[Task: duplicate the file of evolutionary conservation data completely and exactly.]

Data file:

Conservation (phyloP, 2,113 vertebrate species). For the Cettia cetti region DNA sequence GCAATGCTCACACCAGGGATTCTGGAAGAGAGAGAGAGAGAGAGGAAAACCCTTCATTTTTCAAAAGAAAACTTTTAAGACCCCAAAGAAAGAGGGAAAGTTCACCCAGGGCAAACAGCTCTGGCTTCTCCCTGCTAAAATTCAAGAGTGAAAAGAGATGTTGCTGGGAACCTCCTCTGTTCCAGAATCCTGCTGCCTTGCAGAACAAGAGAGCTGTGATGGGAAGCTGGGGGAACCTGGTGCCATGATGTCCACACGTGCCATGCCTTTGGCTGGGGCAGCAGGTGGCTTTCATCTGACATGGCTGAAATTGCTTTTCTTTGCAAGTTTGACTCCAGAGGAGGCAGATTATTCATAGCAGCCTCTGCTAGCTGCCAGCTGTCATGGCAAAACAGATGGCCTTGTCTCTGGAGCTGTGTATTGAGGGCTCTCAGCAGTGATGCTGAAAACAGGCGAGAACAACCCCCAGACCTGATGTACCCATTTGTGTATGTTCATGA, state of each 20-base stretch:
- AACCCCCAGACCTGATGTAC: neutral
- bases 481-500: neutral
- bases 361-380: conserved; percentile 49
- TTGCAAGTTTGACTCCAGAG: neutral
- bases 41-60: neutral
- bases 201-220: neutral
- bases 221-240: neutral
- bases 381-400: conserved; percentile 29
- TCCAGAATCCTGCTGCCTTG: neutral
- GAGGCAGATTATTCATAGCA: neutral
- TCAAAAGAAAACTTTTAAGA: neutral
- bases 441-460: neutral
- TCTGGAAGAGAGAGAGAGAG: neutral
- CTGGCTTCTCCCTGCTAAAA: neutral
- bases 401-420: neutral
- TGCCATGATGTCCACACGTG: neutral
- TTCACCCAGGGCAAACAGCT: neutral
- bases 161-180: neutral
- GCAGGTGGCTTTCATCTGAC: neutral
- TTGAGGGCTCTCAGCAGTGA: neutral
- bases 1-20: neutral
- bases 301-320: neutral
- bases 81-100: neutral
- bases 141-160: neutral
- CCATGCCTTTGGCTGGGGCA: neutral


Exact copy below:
Conservation (phyloP, 2,113 vertebrate species). For the Cettia cetti region DNA sequence GCAATGCTCACACCAGGGATTCTGGAAGAGAGAGAGAGAGAGAGGAAAACCCTTCATTTTTCAAAAGAAAACTTTTAAGACCCCAAAGAAAGAGGGAAAGTTCACCCAGGGCAAACAGCTCTGGCTTCTCCCTGCTAAAATTCAAGAGTGAAAAGAGATGTTGCTGGGAACCTCCTCTGTTCCAGAATCCTGCTGCCTTGCAGAACAAGAGAGCTGTGATGGGAAGCTGGGGGAACCTGGTGCCATGATGTCCACACGTGCCATGCCTTTGGCTGGGGCAGCAGGTGGCTTTCATCTGACATGGCTGAAATTGCTTTTCTTTGCAAGTTTGACTCCAGAGGAGGCAGATTATTCATAGCAGCCTCTGCTAGCTGCCAGCTGTCATGGCAAAACAGATGGCCTTGTCTCTGGAGCTGTGTATTGAGGGCTCTCAGCAGTGATGCTGAAAACAGGCGAGAACAACCCCCAGACCTGATGTACCCATTTGTGTATGTTCATGA, state of each 20-base stretch:
- AACCCCCAGACCTGATGTAC: neutral
- bases 481-500: neutral
- bases 361-380: conserved; percentile 49
- TTGCAAGTTTGACTCCAGAG: neutral
- bases 41-60: neutral
- bases 201-220: neutral
- bases 221-240: neutral
- bases 381-400: conserved; percentile 29
- TCCAGAATCCTGCTGCCTTG: neutral
- GAGGCAGATTATTCATAGCA: neutral
- TCAAAAGAAAACTTTTAAGA: neutral
- bases 441-460: neutral
- TCTGGAAGAGAGAGAGAGAG: neutral
- CTGGCTTCTCCCTGCTAAAA: neutral
- bases 401-420: neutral
- TGCCATGATGTCCACACGTG: neutral
- TTCACCCAGGGCAAACAGCT: neutral
- bases 161-180: neutral
- GCAGGTGGCTTTCATCTGAC: neutral
- TTGAGGGCTCTCAGCAGTGA: neutral
- bases 1-20: neutral
- bases 301-320: neutral
- bases 81-100: neutral
- bases 141-160: neutral
- CCATGCCTTTGGCTGGGGCA: neutral